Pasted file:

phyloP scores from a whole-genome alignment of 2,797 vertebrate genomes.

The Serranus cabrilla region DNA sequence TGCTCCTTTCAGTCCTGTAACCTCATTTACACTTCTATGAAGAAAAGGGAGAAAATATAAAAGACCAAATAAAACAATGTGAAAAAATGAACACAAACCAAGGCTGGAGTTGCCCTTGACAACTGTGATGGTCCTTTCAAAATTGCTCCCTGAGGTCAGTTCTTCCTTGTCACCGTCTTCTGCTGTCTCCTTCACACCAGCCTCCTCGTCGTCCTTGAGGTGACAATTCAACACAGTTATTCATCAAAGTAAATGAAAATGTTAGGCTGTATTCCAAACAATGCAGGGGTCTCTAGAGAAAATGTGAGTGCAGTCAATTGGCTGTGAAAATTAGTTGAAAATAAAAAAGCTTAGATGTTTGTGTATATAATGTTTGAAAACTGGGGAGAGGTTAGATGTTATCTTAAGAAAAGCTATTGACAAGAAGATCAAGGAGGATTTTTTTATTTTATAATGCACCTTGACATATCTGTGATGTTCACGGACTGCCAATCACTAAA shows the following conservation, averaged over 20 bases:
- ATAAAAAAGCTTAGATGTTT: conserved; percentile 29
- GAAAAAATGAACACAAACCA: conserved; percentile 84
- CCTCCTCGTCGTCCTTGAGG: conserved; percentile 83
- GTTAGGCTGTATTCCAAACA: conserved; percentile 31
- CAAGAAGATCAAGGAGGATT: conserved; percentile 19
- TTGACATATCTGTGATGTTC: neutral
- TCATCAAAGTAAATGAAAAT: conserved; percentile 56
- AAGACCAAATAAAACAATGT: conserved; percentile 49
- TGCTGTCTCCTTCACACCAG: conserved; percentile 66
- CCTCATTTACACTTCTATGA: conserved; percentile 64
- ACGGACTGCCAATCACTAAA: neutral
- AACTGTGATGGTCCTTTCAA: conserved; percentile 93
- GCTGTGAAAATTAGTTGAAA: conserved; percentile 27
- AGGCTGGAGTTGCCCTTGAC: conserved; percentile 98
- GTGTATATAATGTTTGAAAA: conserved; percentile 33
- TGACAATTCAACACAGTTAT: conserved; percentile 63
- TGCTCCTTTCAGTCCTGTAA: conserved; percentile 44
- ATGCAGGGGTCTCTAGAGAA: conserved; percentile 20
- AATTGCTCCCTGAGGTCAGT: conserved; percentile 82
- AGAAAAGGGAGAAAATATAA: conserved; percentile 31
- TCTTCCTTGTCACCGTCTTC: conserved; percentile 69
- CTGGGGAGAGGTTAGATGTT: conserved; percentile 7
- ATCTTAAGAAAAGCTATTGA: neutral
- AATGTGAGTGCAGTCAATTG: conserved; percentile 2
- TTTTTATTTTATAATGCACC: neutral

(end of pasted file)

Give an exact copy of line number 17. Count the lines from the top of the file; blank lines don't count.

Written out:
- GTGTATATAATGTTTGAAAA: conserved; percentile 33